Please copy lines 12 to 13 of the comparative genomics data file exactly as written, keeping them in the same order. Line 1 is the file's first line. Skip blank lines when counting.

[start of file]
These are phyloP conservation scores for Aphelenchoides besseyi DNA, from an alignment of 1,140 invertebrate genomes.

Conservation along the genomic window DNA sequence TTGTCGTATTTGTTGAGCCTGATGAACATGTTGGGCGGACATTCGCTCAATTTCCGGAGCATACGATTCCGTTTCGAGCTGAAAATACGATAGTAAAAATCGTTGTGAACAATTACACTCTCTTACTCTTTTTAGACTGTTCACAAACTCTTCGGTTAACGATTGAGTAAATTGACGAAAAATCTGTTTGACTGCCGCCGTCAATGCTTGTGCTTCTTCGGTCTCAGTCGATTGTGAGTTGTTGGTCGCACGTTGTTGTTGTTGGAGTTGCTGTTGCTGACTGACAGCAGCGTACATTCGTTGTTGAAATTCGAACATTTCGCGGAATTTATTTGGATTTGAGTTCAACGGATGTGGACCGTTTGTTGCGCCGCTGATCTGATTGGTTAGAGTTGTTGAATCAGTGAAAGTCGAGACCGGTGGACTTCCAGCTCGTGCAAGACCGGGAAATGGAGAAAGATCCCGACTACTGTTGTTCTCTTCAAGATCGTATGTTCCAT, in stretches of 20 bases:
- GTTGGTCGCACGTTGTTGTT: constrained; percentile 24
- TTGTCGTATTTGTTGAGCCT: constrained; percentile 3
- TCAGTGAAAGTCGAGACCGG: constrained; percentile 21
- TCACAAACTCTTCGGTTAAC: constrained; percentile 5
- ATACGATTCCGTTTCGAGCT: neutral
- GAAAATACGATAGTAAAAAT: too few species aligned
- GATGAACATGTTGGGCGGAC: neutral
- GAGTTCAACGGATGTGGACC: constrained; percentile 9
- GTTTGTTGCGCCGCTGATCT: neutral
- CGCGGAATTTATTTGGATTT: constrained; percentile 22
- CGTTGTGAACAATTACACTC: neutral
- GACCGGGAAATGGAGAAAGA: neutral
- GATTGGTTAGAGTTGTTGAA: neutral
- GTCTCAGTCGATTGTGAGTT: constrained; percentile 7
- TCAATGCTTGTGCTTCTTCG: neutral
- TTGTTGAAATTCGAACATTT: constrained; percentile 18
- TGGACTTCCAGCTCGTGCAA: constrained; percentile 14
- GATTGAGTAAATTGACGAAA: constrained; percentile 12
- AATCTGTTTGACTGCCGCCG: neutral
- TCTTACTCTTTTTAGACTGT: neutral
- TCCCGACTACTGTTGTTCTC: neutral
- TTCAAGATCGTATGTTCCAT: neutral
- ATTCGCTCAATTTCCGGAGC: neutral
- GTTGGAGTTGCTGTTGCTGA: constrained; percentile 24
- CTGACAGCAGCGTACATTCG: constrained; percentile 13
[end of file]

- CGCGGAATTTATTTGGATTT: constrained; percentile 22
- CGTTGTGAACAATTACACTC: neutral